Warning against advisors who are “bilking” clients and selling “snake-oil,” Obama billed the move – a revival of a effort quashed by industry opposition four years ago -- as part of his renewed focus on a populist economic message. He stood with consumer advocates, retirees and Sen.
"We've got a lot more work to do to make sure the recovery reaches every single American out there and not just those at the top," Obama said in remarks delivered at AARP headquarters.
The proposed rule, which Obama can put in place without congressional approval, would impose a requirement on some financial advisors to act as what the law calls "fiduciaries" for their clients, meaning that when they recommend or sell investments, they would be required to put the clients' interests ahead of other factors, such as their own compensation or company profits.
The aim is to crack down on advisors who steer investors to products that provide hidden payments or generate higher fees, and not necessarily those that provide the best returns.
Currently, advisors are required to recommend "suitable" investments for clients, but that standard leaves considerable room for abuses, according to consumer advocates who have long called for imposing a fiduciary requirement.
The White House says that conflicts of interest cost savers millions. A report released Monday by the Council of Economic Advisors estimated that investors receiving "conflicted advice" earn lower returns – roughly 1 percentage point lower each year – than other investors. That adds up to roughly $17 billion in lost returns in IRAs each year, the report said. Over time the losses build to tens of thousands of dollars for average workers.
Financial services industry officials dispute those estimates, saying the losses are smaller.
The Department of Labor proposed similar regulations in 2010, only to see a strong industry pushback and criticism from lawmakers in both parties. Opponents argued that the rules as written would have inadvertently prevented investors from receiving important advice and would have dictated how firms could compensate their employees.
The new version of the proposal includes exemptions aimed at addressing those concerns, officials said.
The president, however, suggested that some of the financial industry's complaints were overblown. Rules governing retirement investing are decades old and in need of updating, he said.
Input from Wall Street will be welcome during the process of writing a final version of the regulation, he said, but "what I won't accept is the notion that there's nothing we can do."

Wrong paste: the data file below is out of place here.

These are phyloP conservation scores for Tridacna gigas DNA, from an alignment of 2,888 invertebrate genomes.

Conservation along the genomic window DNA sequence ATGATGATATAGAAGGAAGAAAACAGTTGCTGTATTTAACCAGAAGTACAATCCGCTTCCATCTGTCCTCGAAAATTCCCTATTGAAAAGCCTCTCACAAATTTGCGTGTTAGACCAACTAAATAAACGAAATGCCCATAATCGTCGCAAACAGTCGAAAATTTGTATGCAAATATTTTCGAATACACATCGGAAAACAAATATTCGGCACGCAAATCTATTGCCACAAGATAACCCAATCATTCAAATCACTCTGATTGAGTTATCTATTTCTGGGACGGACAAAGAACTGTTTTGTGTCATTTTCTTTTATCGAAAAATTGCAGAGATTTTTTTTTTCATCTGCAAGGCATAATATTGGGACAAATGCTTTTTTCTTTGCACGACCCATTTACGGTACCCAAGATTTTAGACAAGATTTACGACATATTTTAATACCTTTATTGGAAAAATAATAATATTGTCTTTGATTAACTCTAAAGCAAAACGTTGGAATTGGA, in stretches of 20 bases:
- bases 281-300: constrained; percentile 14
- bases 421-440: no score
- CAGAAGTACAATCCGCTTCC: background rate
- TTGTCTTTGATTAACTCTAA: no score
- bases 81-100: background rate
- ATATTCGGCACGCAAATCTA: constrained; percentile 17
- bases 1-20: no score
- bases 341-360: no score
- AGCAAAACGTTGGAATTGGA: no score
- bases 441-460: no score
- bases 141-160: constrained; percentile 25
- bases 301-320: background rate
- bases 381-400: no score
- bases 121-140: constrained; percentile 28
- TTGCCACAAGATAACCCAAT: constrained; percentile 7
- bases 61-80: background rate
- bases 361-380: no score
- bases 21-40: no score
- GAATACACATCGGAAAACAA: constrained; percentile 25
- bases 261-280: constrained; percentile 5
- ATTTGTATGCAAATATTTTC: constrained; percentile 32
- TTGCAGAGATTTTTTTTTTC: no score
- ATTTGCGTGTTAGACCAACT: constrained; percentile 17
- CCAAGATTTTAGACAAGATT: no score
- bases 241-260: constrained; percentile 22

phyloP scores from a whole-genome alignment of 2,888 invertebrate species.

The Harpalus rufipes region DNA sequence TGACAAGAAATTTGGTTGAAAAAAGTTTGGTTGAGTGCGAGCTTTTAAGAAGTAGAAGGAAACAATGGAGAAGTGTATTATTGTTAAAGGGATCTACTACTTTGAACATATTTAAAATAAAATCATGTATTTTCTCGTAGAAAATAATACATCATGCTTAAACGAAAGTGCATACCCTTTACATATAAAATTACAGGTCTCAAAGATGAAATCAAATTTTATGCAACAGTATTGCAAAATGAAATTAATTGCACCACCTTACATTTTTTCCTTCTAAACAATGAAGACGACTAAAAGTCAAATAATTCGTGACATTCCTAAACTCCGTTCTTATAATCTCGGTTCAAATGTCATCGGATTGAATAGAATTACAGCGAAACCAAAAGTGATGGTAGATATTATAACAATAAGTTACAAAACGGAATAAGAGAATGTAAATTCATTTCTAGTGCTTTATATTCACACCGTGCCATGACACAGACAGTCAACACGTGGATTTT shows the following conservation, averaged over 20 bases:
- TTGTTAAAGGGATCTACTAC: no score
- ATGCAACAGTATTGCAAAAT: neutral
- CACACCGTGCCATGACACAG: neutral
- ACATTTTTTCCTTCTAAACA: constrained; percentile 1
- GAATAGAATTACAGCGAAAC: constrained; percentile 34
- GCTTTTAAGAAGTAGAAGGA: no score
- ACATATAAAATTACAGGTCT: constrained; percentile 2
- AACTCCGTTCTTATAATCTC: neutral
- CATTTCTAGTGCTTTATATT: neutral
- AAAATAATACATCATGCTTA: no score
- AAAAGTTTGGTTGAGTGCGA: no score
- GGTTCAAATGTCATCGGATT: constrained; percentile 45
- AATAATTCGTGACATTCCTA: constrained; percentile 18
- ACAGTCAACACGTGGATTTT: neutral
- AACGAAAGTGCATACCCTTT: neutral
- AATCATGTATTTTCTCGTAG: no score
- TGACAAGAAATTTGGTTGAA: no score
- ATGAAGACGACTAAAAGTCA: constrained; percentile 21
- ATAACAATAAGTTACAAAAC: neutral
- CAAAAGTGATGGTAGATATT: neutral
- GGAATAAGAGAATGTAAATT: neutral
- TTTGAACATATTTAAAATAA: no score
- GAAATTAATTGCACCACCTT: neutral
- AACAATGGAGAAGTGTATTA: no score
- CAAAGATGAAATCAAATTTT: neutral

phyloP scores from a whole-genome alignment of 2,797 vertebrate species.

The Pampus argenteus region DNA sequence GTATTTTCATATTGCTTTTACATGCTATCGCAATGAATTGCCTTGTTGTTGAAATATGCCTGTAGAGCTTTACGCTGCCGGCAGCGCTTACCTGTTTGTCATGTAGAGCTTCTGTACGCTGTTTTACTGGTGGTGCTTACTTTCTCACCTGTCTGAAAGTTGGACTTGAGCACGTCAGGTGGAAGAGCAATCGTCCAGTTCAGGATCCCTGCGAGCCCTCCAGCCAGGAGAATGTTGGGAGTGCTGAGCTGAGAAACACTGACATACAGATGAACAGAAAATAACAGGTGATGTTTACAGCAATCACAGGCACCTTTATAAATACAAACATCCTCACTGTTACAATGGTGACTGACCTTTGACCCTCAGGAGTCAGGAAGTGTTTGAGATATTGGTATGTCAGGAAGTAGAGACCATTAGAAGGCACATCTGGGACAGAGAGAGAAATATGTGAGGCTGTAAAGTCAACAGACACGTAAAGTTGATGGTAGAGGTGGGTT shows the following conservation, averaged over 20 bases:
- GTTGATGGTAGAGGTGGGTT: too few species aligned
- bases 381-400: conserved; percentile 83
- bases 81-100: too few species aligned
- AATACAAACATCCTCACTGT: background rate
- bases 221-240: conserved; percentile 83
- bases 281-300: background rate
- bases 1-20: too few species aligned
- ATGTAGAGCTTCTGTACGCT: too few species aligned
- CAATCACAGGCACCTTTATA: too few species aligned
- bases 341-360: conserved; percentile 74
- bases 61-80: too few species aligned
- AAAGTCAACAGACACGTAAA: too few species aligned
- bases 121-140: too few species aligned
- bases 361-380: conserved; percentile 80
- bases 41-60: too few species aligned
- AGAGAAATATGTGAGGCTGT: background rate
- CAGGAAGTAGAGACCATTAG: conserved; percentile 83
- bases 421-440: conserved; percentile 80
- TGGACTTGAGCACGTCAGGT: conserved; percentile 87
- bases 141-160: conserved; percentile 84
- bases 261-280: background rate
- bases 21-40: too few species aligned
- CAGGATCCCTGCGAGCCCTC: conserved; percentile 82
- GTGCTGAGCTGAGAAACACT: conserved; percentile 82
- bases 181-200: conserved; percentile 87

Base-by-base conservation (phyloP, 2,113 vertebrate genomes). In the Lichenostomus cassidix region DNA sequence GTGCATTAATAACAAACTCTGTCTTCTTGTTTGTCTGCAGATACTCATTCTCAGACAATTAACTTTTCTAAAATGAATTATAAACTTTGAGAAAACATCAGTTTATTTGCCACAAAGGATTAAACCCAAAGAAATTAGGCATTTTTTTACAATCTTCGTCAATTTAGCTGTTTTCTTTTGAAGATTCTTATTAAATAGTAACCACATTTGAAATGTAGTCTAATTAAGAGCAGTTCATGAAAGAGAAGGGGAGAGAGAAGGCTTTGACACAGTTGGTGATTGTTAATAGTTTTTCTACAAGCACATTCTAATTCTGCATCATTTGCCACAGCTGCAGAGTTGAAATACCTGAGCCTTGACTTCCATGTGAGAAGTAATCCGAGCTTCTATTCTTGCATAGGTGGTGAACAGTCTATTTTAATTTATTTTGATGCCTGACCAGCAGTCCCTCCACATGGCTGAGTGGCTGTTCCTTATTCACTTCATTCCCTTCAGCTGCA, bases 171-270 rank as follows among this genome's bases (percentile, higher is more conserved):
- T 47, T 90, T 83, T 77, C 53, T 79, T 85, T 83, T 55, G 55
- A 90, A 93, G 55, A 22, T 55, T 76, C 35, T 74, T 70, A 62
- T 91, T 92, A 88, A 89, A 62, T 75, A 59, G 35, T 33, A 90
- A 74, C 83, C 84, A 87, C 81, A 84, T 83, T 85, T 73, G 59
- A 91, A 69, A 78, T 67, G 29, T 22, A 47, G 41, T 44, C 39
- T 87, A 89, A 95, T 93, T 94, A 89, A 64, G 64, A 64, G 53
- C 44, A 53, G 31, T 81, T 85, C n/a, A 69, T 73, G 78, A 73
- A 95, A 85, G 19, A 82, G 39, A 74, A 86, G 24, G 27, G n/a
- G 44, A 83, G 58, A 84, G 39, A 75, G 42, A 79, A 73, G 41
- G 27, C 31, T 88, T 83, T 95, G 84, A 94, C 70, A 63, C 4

"These industry doomsday protections have not come true in other countries" that have taken more aggressive steps, Obama argued. And while some firms may suffer under the new rule, if their advisors are "bilking" clients, "then you shouldn't be in business. That's pretty straight-forward."
The tough talk came from a president trying to burnish his record on financial regulation as the clock ticks down on his tenure. Obama argued that the reform he enacted in the wake of the banking collapse "has been meaningful, it has been effective."
The White House enlisted Warren's advice on this and other economic proposals – making a relatively rare attempt to win the public approval of an advocate who is beloved by many Democratic liberals, but not so much by Wall Street. Warren recently met with Obama's top domestic policy advisor, Cecilia Munoz, to discuss this proposal, as well as measures on community colleges and student loans, a White House official said.
The announcement comes as Republicans are preparing to outline their top economic proposals in a budget. Officials say the president will try to draw a stark contrast in the coming weeks by making announcements about proposals they say will boost wages, make college more affordable and protect consumers.
“These steps -- which will have a real, tangible impact on millions of working- and middle-class Americans -- come at a time when Republicans in
A White House fact sheet did not detail the precisely how the new exemptions would accommodate some of the industry's past concerns. The exemptions were described as "more principles-based" and the new proposals would not prohibit revenue-sharing or commissions or dictate how firms pay their advisors, the fact sheet said.